To see the future of higher education, look no further than your computer screen. Online education is growing at many times the rate of higher education overall, according to a new survey.
In the past, some prestigious schools have looked down on distance learning, fearing the quality could never measure up. But now some colleges require that students take at least one course online.
The University of Illinois campus in Springfield is small, about 5,000 students. Compared with the campuses in Chicago and Urbana-Champaign, Springfield is a tiny outpost on the prairie. But when it comes to online education, this school is a titan.
On a recent day, Michelle Gribbens of the school's Management Information Systems department addresses about 40 faculty members. These are not the adjunct faculty that staff many online programs. Nearly all are regular professors, with a lot of experience teaching online. They're here to get better at what they do.
Gribbens' class is part pedagogy seminar and part tech fair. Professor Burke Oakley explains how he can adapt if the school's site goes down.
"I can set up a wiki at pbwiki [www.pbwiki.com]. We can go there or at wikispaces.org, and my students can continue to work," Oakley said.
Some of the faculty roll their eyes, and despair at the challenge of mastering all these new tools. Many say it's all they can do to post the text of their lectures.
Being Effective Online
Ted Mims, head of the computer science department, said that with or without gadgets, he and his colleagues have to find ways to be effective online.
"But I can assure you that the next generation of students are '24/7 students' that want stuff right now. They don't want to come to your class and listen to a professor lecture and tell funny stories," Mims said. "They want just what they need to succeed in that class and get a job and be successful in life."
These seminars are one way this campus is trying to boost the quality of online teaching. The school is also applying the same standards to online and off-line courses, according to Springfield provost Harry Berman.
"It's the same faculty that are teaching our 'on ground' courses and our online courses. And these are faculty who are evaluated in the ways that we evaluate faculty in general," Berman said. "We don't differentiate between the evaluation of their online courses and their on campus courses."
Springfield faculty members are proud of their reputation for online education. Some are a little put off that the University of Illinois at Urbana-Champaign, their big brother school — a short drive up Interstate 72 — has decided to jump into online learning with both feet.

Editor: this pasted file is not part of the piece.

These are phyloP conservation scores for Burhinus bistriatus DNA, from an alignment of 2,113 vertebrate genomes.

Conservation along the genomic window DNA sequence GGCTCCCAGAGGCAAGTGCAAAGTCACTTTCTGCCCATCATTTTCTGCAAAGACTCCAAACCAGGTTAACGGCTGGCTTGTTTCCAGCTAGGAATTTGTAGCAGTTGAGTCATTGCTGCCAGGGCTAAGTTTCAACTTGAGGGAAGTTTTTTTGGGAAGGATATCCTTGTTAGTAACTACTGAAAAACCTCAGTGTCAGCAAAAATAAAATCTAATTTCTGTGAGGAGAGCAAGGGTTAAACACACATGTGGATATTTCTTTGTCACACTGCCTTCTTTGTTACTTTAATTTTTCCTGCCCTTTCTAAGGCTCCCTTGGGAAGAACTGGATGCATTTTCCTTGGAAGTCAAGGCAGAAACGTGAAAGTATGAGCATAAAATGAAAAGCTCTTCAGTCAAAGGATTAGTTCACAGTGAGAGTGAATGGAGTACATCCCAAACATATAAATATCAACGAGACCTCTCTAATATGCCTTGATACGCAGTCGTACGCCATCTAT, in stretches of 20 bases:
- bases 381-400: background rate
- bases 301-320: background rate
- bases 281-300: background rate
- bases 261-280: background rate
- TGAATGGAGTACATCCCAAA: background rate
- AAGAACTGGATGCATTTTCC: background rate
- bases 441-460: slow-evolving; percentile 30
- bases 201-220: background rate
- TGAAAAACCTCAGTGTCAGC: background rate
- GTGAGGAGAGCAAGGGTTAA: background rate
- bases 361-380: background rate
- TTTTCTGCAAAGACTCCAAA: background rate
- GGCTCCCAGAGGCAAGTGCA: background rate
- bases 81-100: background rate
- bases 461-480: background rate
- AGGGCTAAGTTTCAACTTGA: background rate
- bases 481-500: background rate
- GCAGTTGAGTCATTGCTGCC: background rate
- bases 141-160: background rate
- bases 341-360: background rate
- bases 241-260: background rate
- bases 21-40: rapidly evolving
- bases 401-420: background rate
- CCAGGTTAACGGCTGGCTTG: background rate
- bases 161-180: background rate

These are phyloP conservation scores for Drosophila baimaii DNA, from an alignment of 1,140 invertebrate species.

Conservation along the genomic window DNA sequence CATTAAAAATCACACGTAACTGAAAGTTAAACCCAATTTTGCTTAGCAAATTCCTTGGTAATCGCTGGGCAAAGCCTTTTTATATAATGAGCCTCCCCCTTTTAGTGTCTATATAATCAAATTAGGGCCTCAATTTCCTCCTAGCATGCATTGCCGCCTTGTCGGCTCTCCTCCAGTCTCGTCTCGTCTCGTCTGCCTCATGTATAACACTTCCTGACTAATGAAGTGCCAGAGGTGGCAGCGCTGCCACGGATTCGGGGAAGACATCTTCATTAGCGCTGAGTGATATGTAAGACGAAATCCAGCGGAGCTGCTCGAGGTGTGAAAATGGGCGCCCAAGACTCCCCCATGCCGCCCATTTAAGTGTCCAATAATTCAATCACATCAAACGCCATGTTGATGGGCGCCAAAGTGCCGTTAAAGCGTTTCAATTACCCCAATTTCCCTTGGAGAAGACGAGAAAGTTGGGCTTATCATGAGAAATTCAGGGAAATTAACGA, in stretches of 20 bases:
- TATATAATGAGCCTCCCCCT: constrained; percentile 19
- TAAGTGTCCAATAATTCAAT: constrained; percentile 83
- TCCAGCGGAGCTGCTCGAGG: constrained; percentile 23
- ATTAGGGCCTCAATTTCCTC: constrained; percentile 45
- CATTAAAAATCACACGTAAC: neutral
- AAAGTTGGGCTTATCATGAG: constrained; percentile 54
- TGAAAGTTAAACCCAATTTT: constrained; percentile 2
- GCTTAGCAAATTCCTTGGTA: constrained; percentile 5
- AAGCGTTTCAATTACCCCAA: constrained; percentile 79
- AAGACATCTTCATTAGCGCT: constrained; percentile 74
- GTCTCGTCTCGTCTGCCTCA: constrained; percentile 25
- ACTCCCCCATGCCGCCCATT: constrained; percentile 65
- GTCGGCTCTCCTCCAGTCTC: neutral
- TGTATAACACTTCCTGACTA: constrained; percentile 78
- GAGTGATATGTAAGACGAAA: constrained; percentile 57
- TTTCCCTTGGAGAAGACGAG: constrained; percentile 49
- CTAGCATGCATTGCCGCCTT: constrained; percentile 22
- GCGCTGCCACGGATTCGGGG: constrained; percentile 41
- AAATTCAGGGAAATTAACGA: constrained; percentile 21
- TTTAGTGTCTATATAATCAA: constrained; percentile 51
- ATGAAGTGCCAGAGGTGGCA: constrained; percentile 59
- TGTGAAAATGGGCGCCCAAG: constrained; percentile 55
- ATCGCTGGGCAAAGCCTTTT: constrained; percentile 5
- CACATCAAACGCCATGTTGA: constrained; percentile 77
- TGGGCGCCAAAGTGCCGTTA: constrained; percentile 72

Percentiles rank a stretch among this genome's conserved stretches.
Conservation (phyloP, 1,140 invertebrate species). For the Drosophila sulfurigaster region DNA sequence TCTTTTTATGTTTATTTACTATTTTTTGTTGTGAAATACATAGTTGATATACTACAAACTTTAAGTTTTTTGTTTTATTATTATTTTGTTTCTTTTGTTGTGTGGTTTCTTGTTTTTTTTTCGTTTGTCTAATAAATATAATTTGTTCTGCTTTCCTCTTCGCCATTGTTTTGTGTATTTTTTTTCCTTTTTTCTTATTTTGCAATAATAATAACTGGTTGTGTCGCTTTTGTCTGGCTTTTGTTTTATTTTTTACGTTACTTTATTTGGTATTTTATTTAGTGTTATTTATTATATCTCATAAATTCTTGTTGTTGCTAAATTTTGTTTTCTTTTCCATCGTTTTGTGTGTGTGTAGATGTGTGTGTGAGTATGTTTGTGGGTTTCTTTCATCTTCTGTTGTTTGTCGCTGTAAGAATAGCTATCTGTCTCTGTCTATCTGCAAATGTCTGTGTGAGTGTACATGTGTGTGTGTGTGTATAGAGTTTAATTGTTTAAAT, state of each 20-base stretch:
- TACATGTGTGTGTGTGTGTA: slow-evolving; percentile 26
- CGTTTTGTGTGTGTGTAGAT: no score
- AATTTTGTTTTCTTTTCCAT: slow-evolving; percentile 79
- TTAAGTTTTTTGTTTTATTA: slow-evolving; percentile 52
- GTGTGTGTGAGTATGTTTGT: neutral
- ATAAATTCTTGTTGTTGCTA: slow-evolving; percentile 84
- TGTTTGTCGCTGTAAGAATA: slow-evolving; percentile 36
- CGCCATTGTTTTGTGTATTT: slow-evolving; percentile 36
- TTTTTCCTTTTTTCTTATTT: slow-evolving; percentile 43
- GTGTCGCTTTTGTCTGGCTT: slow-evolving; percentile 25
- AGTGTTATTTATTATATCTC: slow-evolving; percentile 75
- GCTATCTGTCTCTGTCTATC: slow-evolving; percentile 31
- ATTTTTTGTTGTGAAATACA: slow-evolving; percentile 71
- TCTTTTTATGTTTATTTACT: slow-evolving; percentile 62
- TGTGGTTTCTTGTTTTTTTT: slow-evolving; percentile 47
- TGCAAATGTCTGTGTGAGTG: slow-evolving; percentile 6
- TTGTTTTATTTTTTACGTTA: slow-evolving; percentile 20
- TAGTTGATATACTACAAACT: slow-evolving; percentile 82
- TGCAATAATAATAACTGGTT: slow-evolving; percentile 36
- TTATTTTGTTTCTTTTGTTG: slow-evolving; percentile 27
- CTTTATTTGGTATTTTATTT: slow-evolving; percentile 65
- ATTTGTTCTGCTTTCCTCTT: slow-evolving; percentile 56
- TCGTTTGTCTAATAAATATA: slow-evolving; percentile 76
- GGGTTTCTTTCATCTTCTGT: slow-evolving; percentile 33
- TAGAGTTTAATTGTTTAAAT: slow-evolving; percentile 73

Joseph White, president of the University of Illinois system, said the Urbana-Champaign campus held back on a big investment in online education, concerned that the technology and his faculty were not ready. But on Jan. 1, the university's "global campus" will light up.
Without adding any new buildings, the university eventually hopes to reach more than 10,000 new online students over the next few years.
White predicts that plenty of students will still come to campus to study and watch the Fighting Illini play ball.
"But let's be honest, there are hundreds of thousands of people in the world who don't have the privilege of earning their education by leaving home, giving up their job, leaving the family and living on one of these campuses," White said.
The global campus is "located," as it were, in a low-slung office park that looks more like a doctor's office than a college building. Here, designers are working on getting the "campus" ready for opening day.
Designer Michael Lindeman displays his avatar, an online personality, in a feature in the online campus that the university may use to give it a little heart. It's a meeting place for the university's students in the virtual world known as "Second Life."
"There is a coffee house, you can see through the window, where you can get an espresso and sit around with your colleagues," Lindeman said.
OK, it's not Berkeley's Cafe Med, where some of us wasted time in college. But it's getting there.
If any of this seems strange, get over it. Because the next wave in e-learning about to crash on our shores is m-learning, as in mobile learning, delivered to your cell phone.